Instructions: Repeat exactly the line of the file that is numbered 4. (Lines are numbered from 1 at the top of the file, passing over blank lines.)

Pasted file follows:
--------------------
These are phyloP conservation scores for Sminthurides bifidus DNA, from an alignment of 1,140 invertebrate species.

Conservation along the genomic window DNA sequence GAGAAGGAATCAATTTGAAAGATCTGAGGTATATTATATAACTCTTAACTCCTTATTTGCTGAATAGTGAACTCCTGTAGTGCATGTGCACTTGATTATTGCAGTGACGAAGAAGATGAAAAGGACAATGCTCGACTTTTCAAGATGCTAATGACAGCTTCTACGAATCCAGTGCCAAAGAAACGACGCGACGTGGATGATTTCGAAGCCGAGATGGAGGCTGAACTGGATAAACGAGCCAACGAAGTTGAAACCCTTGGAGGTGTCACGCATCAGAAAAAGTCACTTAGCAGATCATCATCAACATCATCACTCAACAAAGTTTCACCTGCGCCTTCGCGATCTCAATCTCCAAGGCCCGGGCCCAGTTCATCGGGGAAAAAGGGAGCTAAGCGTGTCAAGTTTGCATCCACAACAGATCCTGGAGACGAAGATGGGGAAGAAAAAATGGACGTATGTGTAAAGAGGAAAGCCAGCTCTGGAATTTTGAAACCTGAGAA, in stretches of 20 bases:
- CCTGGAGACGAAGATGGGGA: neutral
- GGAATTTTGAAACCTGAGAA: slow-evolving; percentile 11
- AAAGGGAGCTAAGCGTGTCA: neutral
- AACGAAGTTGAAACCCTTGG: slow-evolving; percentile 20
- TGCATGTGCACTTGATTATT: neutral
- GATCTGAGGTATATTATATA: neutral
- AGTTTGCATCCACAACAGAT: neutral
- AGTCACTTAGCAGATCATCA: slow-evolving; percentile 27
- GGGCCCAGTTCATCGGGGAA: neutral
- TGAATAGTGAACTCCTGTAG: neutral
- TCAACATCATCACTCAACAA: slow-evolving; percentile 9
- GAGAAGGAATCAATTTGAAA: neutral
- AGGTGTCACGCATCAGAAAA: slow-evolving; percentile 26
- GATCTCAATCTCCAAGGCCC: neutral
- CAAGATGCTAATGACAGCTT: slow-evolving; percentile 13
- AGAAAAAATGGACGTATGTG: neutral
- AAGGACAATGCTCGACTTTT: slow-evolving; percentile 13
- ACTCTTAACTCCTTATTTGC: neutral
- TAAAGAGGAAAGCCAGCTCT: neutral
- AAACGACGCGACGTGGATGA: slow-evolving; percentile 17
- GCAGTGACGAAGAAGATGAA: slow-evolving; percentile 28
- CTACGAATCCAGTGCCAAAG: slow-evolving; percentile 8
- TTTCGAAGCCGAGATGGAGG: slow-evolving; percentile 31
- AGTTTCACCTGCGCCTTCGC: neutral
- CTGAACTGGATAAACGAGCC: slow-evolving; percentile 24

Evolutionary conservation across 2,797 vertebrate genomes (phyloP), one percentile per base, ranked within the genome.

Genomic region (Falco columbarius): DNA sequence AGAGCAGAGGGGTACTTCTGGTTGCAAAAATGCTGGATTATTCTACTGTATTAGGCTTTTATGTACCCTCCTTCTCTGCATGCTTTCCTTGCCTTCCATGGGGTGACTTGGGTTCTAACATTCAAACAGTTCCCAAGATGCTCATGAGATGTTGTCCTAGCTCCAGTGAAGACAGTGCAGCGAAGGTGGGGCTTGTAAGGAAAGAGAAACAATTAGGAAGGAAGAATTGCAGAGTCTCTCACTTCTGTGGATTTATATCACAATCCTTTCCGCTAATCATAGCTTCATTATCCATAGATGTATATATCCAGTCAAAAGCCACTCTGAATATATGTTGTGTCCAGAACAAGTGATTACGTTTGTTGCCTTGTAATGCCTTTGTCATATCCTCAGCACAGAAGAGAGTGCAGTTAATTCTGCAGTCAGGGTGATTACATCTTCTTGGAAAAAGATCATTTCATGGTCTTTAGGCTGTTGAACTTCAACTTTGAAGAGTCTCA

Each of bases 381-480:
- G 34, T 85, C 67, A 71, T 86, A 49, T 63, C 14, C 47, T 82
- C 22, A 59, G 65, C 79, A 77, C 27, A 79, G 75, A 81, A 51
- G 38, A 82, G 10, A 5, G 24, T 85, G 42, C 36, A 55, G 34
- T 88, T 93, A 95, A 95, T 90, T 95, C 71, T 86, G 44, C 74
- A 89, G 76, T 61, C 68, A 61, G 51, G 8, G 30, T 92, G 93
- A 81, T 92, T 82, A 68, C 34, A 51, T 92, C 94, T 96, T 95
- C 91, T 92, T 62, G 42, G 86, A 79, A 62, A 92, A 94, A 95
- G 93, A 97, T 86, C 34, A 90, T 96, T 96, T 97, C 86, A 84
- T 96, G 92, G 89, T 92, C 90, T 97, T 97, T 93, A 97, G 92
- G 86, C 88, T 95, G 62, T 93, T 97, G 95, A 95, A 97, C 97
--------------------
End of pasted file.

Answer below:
- GGAATTTTGAAACCTGAGAA: slow-evolving; percentile 11